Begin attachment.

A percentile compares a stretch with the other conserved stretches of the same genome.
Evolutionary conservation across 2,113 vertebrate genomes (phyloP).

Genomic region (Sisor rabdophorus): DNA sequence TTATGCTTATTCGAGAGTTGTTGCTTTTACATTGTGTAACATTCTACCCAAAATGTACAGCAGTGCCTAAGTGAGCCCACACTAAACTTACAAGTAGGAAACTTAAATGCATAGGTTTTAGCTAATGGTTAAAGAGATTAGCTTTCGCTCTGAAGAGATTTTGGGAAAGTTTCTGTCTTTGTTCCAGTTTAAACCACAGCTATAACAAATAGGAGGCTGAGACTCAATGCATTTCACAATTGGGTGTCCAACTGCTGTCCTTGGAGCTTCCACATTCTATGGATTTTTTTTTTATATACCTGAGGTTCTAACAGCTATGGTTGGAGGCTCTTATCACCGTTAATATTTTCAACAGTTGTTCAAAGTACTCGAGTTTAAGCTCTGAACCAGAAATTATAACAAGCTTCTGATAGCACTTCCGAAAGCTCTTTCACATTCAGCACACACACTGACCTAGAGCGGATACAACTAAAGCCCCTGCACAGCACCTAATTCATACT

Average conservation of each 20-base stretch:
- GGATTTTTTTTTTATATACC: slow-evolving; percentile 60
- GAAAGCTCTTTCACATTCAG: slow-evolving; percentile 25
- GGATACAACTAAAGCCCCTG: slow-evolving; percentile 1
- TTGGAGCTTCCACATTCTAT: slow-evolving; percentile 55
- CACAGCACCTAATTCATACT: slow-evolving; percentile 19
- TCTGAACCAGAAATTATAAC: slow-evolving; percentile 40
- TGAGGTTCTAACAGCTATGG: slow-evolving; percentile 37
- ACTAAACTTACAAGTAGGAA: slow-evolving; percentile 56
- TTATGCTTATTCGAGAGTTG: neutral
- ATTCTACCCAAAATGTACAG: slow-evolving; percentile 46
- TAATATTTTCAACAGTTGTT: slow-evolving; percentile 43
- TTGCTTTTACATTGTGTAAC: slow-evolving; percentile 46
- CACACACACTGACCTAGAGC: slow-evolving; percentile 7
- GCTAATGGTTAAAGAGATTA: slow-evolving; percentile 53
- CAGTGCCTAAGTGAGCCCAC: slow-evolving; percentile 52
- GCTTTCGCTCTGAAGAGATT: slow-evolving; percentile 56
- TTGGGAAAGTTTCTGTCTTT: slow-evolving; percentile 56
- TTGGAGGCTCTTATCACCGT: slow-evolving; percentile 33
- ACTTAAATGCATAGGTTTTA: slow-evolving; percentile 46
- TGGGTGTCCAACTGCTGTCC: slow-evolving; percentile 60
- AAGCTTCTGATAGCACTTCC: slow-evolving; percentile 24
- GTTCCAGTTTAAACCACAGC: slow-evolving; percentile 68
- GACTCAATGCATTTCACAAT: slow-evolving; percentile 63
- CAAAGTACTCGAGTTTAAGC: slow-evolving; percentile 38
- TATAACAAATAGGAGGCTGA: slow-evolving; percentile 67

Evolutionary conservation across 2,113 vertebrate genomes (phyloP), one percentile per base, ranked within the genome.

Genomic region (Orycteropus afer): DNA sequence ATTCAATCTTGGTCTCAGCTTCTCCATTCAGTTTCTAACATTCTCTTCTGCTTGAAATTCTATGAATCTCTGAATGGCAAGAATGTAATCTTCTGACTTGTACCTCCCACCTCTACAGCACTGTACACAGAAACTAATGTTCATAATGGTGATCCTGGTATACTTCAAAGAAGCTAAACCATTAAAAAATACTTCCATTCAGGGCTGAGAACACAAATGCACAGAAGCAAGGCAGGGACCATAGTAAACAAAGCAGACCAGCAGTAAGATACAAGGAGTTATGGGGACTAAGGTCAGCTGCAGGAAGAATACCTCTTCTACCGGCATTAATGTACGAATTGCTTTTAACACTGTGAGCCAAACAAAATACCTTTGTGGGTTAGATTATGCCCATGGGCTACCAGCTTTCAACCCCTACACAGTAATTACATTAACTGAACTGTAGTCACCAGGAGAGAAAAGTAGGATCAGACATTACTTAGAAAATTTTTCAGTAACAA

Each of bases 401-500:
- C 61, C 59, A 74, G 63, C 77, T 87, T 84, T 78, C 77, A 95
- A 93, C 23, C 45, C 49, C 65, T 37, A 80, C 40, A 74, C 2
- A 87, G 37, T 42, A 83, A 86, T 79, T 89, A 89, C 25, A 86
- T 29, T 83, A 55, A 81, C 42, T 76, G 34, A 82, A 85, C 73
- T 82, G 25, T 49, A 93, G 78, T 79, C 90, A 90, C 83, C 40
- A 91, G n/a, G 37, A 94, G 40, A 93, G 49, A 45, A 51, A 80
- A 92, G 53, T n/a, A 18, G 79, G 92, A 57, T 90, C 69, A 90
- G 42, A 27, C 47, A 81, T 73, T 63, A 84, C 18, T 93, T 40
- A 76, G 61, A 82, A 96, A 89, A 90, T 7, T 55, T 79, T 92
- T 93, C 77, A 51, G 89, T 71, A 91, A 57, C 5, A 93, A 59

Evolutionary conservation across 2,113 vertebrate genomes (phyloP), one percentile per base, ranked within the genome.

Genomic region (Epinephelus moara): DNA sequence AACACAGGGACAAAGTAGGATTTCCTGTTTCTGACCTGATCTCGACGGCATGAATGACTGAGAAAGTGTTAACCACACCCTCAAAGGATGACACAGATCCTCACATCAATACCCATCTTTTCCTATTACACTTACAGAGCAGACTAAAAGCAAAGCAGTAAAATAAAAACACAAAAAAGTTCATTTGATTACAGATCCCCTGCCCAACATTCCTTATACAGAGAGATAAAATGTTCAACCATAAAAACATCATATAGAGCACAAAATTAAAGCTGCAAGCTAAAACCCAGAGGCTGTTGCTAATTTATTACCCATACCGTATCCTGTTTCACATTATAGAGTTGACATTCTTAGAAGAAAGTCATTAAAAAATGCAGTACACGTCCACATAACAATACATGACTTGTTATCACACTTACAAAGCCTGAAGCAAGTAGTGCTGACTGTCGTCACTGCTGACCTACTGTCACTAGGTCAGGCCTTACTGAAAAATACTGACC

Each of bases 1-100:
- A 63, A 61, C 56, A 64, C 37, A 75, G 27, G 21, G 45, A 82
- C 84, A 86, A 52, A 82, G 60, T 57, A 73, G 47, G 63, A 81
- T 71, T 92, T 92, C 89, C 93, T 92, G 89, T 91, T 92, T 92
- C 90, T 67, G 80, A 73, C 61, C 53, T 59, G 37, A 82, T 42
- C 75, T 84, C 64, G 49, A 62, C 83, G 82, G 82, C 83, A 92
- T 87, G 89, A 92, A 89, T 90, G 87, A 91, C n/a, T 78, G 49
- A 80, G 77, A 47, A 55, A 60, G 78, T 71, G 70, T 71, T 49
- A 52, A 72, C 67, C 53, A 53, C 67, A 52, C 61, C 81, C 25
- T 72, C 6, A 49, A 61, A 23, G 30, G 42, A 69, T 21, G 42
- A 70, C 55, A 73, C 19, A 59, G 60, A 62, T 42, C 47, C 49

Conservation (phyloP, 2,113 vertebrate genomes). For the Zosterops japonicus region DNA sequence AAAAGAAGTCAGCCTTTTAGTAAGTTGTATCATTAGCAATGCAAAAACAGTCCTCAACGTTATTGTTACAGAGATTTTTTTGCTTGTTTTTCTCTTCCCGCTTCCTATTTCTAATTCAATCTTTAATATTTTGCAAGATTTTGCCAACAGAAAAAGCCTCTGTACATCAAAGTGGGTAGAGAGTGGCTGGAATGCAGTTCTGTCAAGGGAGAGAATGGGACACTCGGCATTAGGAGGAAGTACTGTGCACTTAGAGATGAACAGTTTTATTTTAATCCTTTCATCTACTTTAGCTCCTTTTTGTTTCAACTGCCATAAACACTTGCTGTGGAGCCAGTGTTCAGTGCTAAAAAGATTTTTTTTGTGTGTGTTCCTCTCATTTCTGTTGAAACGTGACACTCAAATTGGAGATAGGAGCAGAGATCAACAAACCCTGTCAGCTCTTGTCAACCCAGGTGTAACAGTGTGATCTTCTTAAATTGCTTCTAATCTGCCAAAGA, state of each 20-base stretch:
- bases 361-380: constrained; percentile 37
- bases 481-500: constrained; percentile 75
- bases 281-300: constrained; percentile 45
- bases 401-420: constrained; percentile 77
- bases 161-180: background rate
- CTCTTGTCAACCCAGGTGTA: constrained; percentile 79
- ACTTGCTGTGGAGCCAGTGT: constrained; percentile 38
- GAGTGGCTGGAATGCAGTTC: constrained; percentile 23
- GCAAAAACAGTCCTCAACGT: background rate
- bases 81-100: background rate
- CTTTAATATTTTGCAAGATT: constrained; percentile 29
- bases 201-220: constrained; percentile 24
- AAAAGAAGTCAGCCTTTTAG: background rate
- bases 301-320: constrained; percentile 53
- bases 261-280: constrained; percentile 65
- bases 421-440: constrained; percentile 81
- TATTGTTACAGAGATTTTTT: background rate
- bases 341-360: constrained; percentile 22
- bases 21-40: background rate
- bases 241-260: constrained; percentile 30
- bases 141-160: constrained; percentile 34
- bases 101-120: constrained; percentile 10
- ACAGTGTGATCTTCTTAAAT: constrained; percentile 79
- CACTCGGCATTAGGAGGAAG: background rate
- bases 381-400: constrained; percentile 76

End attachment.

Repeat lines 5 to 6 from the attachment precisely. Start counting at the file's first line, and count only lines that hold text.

- GGATTTTTTTTTTATATACC: slow-evolving; percentile 60
- GAAAGCTCTTTCACATTCAG: slow-evolving; percentile 25